Chi square Test for Goodness of Fit

By Anthony M. Wanjohi:

Chi square is a non-parametric test commonly used to test either goodness of fit or association between two categorical variables (test of independence).  Categorical variables are grouped as nominal (names), ordinal (ordered) or dichotomous (binary). The purpose of this article is to illustrate chi square test for goodness of fit commonly used to analyze whether a frequency distribution for a categorical variable is consistent with expectations. 

In order to apply the chi-square for goodness of fit test, the following are computed: Observed frequencies (Observed N), expected frequencies (Expected N), residual and test statistics. 

Observed frequencies are the number of occurrences, expected frequencies are the frequencies expected if the null hypothesis is true (no difference)  and residual is the difference between the observed and expected frequencies (Lund Research, 2013). Test statistics provide the probability value for determination of statistical significance.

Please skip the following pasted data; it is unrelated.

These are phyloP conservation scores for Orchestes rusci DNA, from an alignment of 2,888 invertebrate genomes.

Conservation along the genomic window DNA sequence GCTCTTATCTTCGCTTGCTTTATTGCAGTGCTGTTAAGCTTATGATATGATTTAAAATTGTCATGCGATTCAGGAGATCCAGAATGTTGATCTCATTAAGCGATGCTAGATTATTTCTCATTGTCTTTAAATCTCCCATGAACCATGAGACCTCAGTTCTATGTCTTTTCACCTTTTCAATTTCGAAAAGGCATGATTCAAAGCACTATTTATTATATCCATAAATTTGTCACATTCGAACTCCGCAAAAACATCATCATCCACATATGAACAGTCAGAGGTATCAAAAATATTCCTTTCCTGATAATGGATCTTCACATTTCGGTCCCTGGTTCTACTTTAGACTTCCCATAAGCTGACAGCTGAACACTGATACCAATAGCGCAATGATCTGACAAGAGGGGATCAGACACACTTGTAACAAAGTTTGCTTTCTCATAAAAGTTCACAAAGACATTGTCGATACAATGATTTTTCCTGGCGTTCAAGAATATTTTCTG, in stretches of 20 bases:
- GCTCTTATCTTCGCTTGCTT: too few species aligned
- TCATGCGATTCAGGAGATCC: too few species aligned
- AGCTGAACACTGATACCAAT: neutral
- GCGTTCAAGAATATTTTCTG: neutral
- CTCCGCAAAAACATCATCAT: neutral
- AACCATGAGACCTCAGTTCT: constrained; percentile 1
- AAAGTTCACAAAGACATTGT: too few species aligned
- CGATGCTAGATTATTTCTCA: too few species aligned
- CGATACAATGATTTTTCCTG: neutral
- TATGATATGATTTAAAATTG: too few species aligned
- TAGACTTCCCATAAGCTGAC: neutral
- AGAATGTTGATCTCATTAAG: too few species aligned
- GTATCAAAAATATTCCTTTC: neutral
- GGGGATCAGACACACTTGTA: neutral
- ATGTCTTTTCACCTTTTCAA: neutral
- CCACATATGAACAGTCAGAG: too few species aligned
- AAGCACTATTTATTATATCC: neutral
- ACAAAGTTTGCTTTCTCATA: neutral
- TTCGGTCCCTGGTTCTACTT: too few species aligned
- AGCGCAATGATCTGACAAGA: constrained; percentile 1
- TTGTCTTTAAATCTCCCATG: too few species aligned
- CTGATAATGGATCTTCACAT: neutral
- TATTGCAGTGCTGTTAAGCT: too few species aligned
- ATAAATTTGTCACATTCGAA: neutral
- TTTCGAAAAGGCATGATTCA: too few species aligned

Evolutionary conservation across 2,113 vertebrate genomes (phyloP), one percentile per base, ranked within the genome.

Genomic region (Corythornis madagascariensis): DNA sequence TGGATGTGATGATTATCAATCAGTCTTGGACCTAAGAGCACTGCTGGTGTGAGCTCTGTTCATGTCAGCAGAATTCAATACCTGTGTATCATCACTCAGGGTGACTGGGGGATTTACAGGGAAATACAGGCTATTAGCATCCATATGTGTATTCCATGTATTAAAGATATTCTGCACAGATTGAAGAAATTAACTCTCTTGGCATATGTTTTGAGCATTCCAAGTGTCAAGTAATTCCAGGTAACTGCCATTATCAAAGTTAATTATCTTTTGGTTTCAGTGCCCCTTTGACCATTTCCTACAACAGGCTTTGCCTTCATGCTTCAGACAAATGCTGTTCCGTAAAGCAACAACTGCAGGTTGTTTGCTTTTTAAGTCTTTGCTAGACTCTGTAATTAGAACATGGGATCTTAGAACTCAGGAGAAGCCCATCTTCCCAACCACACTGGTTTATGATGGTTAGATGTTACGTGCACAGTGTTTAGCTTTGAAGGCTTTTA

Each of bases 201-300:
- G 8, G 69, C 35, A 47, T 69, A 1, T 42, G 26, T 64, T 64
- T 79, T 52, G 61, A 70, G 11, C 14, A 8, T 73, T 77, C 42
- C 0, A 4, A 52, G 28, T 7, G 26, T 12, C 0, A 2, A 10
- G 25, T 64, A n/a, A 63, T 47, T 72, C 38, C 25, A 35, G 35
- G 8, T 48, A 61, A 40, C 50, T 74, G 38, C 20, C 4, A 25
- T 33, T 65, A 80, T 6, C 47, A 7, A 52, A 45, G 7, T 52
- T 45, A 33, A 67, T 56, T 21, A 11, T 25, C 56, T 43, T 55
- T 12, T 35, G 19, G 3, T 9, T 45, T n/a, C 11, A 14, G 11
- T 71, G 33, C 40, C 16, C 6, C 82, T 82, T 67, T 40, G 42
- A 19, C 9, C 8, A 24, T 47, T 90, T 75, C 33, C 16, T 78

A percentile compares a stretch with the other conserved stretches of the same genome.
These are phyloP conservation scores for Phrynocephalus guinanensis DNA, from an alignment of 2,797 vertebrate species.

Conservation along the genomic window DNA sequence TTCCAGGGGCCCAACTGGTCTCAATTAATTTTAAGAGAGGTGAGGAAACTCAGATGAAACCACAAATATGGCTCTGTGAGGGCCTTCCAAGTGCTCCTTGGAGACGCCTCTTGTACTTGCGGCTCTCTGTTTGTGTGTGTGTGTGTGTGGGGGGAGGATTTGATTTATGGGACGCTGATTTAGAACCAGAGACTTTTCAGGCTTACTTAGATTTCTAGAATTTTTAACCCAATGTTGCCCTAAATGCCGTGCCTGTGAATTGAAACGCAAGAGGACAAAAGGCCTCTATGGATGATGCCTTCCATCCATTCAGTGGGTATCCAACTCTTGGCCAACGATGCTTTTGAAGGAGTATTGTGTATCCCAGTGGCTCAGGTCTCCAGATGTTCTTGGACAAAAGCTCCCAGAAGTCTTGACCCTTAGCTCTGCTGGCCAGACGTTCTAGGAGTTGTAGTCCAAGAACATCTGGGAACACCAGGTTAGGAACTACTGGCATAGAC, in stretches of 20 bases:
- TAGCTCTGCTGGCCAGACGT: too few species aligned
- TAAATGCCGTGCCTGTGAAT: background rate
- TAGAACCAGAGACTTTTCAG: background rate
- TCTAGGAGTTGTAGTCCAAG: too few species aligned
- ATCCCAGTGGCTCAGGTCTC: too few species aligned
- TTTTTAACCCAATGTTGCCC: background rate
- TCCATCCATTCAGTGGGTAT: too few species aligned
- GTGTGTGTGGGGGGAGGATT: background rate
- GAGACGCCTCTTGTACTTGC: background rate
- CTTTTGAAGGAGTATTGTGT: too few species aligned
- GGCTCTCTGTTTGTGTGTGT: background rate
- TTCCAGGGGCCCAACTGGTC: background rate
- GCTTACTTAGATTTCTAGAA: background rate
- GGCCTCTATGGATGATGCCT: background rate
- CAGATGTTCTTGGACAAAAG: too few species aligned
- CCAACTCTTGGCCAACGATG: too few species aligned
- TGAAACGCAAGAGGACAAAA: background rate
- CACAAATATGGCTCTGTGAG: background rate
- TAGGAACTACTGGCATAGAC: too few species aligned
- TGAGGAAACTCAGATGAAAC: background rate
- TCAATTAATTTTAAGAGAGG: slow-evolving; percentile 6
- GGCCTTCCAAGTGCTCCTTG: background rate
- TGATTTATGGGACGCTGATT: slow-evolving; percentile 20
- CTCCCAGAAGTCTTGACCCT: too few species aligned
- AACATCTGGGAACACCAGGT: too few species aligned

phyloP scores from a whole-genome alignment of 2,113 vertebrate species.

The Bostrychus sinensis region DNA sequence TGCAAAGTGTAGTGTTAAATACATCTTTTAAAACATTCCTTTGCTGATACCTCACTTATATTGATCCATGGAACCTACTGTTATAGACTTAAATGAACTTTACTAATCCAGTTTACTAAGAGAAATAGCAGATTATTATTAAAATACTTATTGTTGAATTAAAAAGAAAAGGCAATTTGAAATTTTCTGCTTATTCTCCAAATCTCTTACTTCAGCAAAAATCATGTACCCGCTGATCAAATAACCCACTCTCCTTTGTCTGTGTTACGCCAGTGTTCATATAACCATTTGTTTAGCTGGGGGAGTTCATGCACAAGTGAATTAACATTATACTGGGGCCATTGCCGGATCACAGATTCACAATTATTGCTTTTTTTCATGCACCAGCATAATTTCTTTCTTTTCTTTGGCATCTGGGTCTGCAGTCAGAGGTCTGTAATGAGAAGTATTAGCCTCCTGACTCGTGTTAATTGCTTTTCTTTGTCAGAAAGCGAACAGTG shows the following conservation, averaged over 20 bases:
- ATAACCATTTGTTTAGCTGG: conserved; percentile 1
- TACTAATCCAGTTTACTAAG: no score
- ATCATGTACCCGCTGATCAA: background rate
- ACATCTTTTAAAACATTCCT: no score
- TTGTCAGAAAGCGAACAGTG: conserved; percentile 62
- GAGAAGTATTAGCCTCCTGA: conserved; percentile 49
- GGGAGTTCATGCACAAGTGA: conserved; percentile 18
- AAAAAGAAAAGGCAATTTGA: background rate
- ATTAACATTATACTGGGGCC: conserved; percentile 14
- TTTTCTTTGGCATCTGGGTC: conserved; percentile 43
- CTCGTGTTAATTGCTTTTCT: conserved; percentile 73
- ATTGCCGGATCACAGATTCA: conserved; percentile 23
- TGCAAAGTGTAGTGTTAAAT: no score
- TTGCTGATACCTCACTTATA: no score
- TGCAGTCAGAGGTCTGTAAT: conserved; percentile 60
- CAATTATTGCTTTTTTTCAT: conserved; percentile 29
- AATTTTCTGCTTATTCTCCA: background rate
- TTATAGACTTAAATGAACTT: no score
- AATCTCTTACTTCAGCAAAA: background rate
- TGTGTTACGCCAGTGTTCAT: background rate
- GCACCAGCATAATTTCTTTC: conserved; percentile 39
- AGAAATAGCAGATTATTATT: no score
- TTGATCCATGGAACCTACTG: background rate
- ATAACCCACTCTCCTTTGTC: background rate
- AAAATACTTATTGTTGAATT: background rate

For the purpose of illustration, chi square for goodness of fit test for marital status (nominal variable) is computed. The output based on SPSS aided computation are shown by Tables 1 and 2.  

Table 1: Marital status

Observed N Expected N Residual
Single 52 37.3 14.8
Married 21 37.3 -16.3
Divorced 70 37.3 32.8
Widow 6 37.3 -31.3
Total 149


Table 2: Test Statistics

Marital status
Chi-Square(a) 67.940
df 3
Asymp. Sig. .000

a  0 cells (.0%) have expected frequencies less than 5.
The minimum expected cell frequency is 37.3.

As illustrated by Table 2, test Statistics are statistically significant. Therefore, the null hypothesis is rejected and concluded that there is a statistical significant difference in marital status with more people being divorced/ separated as compared to single (52), married (21) and widowed (6).


Lund Research (2013). Chi-Square Goodness-of-Fit Test in SPSS. Retrieved from

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